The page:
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By Donia O'Loughlin | Published Nov 07, 2011

Eurozone break-up would benefit UK, CEBR

A eurozone break-up will hit the UK in the short-term but the country could be better off five years down the line, according to the Centre for Economics and Business Research.

The think-tank’s central expectation is that the eurozone will not break up in the immediate future.

However, CEBR’s rough assessment is that the cost of immediate breakup would be a contraction of gross domestic product of at least 2 two per cent for the eurozone as a whole in 2012, compared with CEBR’s central eurozone forecast of zero growth.

The CEBR warned there are three impacts on the UK - monetary, competitive and growth effects.

Douglas McWilliams, chief executive at the CEBR, warned that at first glance, the monetary impacts from Greece leaving the euro and defaulting appear manageable.

He said: “UK banks hold just £2.1bn of Greek sovereign debt, compared with £14.1bn and £9.3bn in Germany and France respectively.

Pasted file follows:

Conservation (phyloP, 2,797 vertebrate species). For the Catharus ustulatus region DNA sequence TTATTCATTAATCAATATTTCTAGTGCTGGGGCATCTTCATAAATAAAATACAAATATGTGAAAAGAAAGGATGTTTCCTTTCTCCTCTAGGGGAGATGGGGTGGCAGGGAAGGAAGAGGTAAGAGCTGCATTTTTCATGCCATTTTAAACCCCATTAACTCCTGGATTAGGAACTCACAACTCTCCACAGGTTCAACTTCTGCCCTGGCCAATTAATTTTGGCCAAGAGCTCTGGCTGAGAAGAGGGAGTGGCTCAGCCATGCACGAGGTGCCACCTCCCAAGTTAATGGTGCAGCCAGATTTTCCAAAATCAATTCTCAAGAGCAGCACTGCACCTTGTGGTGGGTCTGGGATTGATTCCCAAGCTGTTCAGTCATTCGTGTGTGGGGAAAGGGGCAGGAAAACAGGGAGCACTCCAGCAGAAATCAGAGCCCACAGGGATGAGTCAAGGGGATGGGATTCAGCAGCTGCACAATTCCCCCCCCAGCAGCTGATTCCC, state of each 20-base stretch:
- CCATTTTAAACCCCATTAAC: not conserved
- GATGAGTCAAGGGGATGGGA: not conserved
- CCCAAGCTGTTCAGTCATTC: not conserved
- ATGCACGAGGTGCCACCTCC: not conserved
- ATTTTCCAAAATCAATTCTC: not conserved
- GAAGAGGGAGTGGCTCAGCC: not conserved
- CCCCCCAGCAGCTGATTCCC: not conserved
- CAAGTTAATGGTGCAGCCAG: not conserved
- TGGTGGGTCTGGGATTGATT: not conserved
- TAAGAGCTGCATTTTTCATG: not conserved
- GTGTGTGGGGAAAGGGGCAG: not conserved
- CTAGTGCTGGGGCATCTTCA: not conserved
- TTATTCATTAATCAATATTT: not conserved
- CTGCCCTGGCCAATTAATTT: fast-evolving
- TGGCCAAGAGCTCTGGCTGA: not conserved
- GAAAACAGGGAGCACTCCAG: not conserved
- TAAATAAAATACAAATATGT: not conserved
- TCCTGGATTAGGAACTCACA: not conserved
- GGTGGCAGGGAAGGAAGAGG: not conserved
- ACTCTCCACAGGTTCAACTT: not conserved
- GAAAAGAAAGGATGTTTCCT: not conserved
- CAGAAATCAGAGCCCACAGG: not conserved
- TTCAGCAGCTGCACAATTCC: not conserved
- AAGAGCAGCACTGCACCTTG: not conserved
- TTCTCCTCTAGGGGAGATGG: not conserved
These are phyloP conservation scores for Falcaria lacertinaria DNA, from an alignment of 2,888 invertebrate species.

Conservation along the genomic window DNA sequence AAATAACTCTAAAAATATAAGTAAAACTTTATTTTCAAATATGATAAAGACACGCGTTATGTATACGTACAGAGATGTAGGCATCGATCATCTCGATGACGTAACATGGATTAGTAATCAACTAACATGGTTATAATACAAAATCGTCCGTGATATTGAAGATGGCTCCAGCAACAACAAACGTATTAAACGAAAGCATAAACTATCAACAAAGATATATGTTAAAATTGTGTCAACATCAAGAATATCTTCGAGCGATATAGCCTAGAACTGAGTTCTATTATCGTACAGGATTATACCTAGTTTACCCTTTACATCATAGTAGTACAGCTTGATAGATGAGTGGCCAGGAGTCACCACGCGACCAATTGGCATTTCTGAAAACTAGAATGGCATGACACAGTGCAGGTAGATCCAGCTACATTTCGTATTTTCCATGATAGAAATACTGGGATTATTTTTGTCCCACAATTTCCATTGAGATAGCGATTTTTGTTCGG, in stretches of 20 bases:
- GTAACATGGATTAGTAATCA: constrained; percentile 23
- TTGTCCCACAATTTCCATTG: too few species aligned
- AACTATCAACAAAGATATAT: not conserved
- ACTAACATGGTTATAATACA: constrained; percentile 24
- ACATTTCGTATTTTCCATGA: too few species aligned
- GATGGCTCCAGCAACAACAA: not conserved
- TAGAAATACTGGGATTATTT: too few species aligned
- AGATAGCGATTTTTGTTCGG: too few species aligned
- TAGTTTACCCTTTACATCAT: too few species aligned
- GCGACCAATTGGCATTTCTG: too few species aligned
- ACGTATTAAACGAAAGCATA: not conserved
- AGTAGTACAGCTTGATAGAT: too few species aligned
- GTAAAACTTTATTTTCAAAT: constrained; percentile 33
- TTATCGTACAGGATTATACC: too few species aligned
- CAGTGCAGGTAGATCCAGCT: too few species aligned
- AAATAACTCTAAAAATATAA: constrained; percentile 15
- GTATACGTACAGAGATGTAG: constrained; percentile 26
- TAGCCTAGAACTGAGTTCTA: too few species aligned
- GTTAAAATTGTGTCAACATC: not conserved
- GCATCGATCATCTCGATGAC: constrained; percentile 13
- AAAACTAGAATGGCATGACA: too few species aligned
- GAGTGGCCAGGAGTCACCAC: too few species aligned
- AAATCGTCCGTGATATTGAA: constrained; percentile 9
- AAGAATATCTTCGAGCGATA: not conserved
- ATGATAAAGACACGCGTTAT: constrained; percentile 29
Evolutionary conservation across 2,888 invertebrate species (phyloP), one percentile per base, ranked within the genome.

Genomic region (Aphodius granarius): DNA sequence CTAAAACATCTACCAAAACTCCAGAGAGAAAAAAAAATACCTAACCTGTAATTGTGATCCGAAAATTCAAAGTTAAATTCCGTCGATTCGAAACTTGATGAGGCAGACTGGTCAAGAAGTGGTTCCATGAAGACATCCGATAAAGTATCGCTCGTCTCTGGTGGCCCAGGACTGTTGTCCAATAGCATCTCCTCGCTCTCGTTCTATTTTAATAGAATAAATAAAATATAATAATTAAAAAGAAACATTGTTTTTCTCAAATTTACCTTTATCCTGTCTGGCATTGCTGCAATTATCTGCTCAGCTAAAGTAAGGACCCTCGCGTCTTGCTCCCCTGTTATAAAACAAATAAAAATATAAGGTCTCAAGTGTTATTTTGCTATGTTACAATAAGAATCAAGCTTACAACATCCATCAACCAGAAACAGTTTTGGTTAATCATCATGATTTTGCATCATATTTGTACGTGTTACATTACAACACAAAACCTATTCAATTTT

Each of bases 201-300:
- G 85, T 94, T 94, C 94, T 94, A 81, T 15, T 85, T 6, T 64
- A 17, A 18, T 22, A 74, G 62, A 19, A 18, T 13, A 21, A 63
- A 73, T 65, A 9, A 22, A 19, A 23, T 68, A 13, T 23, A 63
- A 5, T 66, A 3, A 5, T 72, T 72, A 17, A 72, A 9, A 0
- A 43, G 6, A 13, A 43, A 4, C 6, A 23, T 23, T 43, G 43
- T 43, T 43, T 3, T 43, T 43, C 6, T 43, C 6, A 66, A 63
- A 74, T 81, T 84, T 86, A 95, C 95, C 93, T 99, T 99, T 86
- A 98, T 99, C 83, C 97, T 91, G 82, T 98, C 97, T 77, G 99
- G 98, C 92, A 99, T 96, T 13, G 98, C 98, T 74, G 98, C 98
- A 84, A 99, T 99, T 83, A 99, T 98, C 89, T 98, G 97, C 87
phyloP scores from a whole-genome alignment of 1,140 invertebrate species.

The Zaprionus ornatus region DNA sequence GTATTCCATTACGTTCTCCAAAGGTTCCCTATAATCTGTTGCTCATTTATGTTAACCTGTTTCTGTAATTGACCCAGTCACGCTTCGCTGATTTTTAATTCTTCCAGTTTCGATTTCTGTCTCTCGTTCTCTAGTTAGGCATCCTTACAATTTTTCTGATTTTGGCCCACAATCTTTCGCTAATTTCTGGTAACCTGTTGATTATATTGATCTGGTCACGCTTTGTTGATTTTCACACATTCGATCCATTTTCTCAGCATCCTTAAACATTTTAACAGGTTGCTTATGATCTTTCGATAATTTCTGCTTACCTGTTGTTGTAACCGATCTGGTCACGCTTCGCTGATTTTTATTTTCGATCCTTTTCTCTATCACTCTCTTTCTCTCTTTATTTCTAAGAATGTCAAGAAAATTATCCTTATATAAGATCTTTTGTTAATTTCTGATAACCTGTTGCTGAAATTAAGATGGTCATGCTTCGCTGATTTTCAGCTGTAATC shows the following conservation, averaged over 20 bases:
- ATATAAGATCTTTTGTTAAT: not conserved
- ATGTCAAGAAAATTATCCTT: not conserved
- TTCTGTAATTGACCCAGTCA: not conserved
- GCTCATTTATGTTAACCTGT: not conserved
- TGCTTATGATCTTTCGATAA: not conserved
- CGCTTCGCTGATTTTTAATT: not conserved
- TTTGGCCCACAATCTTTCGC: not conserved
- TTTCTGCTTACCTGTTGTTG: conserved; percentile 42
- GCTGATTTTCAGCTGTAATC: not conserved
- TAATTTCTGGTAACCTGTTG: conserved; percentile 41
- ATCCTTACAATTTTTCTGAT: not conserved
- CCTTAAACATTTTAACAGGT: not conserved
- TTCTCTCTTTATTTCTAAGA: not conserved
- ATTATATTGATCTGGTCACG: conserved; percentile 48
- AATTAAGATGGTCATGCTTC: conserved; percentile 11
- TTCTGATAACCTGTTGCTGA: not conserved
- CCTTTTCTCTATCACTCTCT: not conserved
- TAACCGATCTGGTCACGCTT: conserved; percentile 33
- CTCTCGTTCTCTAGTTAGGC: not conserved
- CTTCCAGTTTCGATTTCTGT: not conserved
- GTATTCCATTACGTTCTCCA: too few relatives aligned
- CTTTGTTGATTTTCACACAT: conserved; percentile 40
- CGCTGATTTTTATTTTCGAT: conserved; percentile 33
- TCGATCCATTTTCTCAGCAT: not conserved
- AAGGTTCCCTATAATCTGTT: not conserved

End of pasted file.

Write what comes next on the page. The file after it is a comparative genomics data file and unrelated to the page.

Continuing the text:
“However, adding Portuguese and Italian defaults to the mix - which seems likely after an initial Greek default - would leave UK banks exposed, leading to bank recapitalisation, increased public debt, and reduced lending to the private sector.”

Mr McWilliams claimed that this could potentially create a two-tier eurozone, with a currency for Northern Europe economies and a currency for Southern European economies.

He said: “This would make our exports more competitive relative to Germany and less competitive relative to Southern Europe.

“In theory these net out but they will certainly be disruptive as competitive advantage shifts around.”

Mr Mc Williams highlighted that a 2 per cent eurozone GDP hit translates into an impact of about 1.5 per cent on UK exports in total, which would reduce UK GDP when it happens by about 0.5 per cent.

He said: “For 2012 this would bring growth precariously close to a standstill. A sharp downturn in business investment would push the UK back into recession.”

Mr McWilliams warned if the eurozone is to be preserved, one of the costs will be 10 years of austerity.

He said: “If it breaks up, the immediate pain is much more intense but then there is a more stable basis and we would expect that within about 30 months growth will actually be faster than if the eurozone survives in its current form.

“After 5 years we would expect the UK to be at least as well off if the euro breaks up as it would be under the alternative scenario of holding it together.”

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